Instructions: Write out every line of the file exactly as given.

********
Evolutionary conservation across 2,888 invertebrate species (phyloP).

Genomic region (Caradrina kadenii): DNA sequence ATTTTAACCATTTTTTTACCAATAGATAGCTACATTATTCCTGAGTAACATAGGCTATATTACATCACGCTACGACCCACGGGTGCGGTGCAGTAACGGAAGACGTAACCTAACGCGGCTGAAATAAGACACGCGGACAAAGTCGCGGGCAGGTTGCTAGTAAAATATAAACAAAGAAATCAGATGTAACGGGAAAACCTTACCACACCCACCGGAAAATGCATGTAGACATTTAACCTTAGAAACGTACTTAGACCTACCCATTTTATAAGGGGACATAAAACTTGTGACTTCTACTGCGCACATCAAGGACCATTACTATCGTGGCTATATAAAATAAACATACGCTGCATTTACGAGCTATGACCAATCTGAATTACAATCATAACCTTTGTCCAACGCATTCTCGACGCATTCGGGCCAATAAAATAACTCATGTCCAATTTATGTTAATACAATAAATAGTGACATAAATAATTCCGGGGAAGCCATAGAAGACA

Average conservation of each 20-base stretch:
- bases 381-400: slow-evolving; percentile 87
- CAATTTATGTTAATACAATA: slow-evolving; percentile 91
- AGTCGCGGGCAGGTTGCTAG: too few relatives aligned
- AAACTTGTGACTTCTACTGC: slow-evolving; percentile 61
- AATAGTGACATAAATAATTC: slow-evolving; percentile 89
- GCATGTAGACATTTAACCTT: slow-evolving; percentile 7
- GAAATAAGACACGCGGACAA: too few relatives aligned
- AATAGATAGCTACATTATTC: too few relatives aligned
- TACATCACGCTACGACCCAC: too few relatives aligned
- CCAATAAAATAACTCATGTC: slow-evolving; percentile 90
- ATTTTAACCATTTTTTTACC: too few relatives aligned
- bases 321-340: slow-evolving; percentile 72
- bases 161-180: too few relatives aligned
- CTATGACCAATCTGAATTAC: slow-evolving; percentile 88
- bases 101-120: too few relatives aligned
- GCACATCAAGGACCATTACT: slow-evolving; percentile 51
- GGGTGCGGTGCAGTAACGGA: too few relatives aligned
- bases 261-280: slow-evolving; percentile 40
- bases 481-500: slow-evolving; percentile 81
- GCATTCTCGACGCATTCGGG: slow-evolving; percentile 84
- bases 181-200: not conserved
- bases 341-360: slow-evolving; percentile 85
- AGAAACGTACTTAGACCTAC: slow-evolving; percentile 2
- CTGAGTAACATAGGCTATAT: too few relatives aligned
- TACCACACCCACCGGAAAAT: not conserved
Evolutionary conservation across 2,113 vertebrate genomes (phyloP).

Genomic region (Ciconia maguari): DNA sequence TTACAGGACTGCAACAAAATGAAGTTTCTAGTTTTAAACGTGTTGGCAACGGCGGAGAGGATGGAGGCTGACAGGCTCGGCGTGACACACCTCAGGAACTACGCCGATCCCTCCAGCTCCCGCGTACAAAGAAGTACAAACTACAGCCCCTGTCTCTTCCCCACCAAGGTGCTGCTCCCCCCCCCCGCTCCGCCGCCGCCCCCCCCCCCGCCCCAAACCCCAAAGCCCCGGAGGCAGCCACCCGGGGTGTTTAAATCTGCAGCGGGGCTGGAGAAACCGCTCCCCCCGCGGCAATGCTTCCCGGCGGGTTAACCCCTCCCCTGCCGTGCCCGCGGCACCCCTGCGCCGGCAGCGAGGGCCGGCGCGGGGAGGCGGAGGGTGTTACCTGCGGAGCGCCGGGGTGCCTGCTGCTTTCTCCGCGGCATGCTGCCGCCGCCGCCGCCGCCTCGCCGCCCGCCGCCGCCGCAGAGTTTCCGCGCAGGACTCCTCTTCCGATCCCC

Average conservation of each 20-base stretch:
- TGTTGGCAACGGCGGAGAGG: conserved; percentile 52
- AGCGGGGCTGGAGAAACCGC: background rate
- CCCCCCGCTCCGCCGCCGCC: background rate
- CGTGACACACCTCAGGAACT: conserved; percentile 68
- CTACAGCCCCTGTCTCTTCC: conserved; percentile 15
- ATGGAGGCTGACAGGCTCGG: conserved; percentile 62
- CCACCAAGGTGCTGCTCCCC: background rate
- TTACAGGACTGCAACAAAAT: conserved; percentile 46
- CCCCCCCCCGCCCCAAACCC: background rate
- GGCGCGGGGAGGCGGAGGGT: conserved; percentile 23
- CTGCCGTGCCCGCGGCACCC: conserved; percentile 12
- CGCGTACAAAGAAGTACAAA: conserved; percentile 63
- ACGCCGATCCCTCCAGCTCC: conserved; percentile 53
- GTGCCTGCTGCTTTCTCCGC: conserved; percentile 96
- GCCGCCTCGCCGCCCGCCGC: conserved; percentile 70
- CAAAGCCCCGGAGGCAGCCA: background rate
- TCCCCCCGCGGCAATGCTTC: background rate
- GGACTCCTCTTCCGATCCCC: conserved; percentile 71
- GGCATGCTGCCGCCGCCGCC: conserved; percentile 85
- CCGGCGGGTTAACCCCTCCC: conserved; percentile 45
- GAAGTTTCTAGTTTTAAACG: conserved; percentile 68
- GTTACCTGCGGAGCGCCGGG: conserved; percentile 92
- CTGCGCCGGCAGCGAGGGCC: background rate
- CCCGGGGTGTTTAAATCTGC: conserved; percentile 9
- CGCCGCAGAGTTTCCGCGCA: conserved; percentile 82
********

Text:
Evolutionary conservation across 2,888 invertebrate species (phyloP).

Genomic region (Caradrina kadenii): DNA sequence ATTTTAACCATTTTTTTACCAATAGATAGCTACATTATTCCTGAGTAACATAGGCTATATTACATCACGCTACGACCCACGGGTGCGGTGCAGTAACGGAAGACGTAACCTAACGCGGCTGAAATAAGACACGCGGACAAAGTCGCGGGCAGGTTGCTAGTAAAATATAAACAAAGAAATCAGATGTAACGGGAAAACCTTACCACACCCACCGGAAAATGCATGTAGACATTTAACCTTAGAAACGTACTTAGACCTACCCATTTTATAAGGGGACATAAAACTTGTGACTTCTACTGCGCACATCAAGGACCATTACTATCGTGGCTATATAAAATAAACATACGCTGCATTTACGAGCTATGACCAATCTGAATTACAATCATAACCTTTGTCCAACGCATTCTCGACGCATTCGGGCCAATAAAATAACTCATGTCCAATTTATGTTAATACAATAAATAGTGACATAAATAATTCCGGGGAAGCCATAGAAGACA

Average conservation of each 20-base stretch:
- bases 381-400: slow-evolving; percentile 87
- CAATTTATGTTAATACAATA: slow-evolving; percentile 91
- AGTCGCGGGCAGGTTGCTAG: too few relatives aligned
- AAACTTGTGACTTCTACTGC: slow-evolving; percentile 61
- AATAGTGACATAAATAATTC: slow-evolving; percentile 89
- GCATGTAGACATTTAACCTT: slow-evolving; percentile 7
- GAAATAAGACACGCGGACAA: too few relatives aligned
- AATAGATAGCTACATTATTC: too few relatives aligned
- TACATCACGCTACGACCCAC: too few relatives aligned
- CCAATAAAATAACTCATGTC: slow-evolving; percentile 90
- ATTTTAACCATTTTTTTACC: too few relatives aligned
- bases 321-340: slow-evolving; percentile 72
- bases 161-180: too few relatives aligned
- CTATGACCAATCTGAATTAC: slow-evolving; percentile 88
- bases 101-120: too few relatives aligned
- GCACATCAAGGACCATTACT: slow-evolving; percentile 51
- GGGTGCGGTGCAGTAACGGA: too few relatives aligned
- bases 261-280: slow-evolving; percentile 40
- bases 481-500: slow-evolving; percentile 81
- GCATTCTCGACGCATTCGGG: slow-evolving; percentile 84
- bases 181-200: not conserved
- bases 341-360: slow-evolving; percentile 85
- AGAAACGTACTTAGACCTAC: slow-evolving; percentile 2
- CTGAGTAACATAGGCTATAT: too few relatives aligned
- TACCACACCCACCGGAAAAT: not conserved
Evolutionary conservation across 2,113 vertebrate genomes (phyloP).

Genomic region (Ciconia maguari): DNA sequence TTACAGGACTGCAACAAAATGAAGTTTCTAGTTTTAAACGTGTTGGCAACGGCGGAGAGGATGGAGGCTGACAGGCTCGGCGTGACACACCTCAGGAACTACGCCGATCCCTCCAGCTCCCGCGTACAAAGAAGTACAAACTACAGCCCCTGTCTCTTCCCCACCAAGGTGCTGCTCCCCCCCCCCGCTCCGCCGCCGCCCCCCCCCCCGCCCCAAACCCCAAAGCCCCGGAGGCAGCCACCCGGGGTGTTTAAATCTGCAGCGGGGCTGGAGAAACCGCTCCCCCCGCGGCAATGCTTCCCGGCGGGTTAACCCCTCCCCTGCCGTGCCCGCGGCACCCCTGCGCCGGCAGCGAGGGCCGGCGCGGGGAGGCGGAGGGTGTTACCTGCGGAGCGCCGGGGTGCCTGCTGCTTTCTCCGCGGCATGCTGCCGCCGCCGCCGCCGCCTCGCCGCCCGCCGCCGCCGCAGAGTTTCCGCGCAGGACTCCTCTTCCGATCCCC

Average conservation of each 20-base stretch:
- TGTTGGCAACGGCGGAGAGG: conserved; percentile 52
- AGCGGGGCTGGAGAAACCGC: background rate
- CCCCCCGCTCCGCCGCCGCC: background rate
- CGTGACACACCTCAGGAACT: conserved; percentile 68
- CTACAGCCCCTGTCTCTTCC: conserved; percentile 15
- ATGGAGGCTGACAGGCTCGG: conserved; percentile 62
- CCACCAAGGTGCTGCTCCCC: background rate
- TTACAGGACTGCAACAAAAT: conserved; percentile 46
- CCCCCCCCCGCCCCAAACCC: background rate
- GGCGCGGGGAGGCGGAGGGT: conserved; percentile 23
- CTGCCGTGCCCGCGGCACCC: conserved; percentile 12
- CGCGTACAAAGAAGTACAAA: conserved; percentile 63
- ACGCCGATCCCTCCAGCTCC: conserved; percentile 53
- GTGCCTGCTGCTTTCTCCGC: conserved; percentile 96
- GCCGCCTCGCCGCCCGCCGC: conserved; percentile 70
- CAAAGCCCCGGAGGCAGCCA: background rate
- TCCCCCCGCGGCAATGCTTC: background rate
- GGACTCCTCTTCCGATCCCC: conserved; percentile 71
- GGCATGCTGCCGCCGCCGCC: conserved; percentile 85
- CCGGCGGGTTAACCCCTCCC: conserved; percentile 45
- GAAGTTTCTAGTTTTAAACG: conserved; percentile 68
- GTTACCTGCGGAGCGCCGGG: conserved; percentile 92
- CTGCGCCGGCAGCGAGGGCC: background rate
- CCCGGGGTGTTTAAATCTGC: conserved; percentile 9
- CGCCGCAGAGTTTCCGCGCA: conserved; percentile 82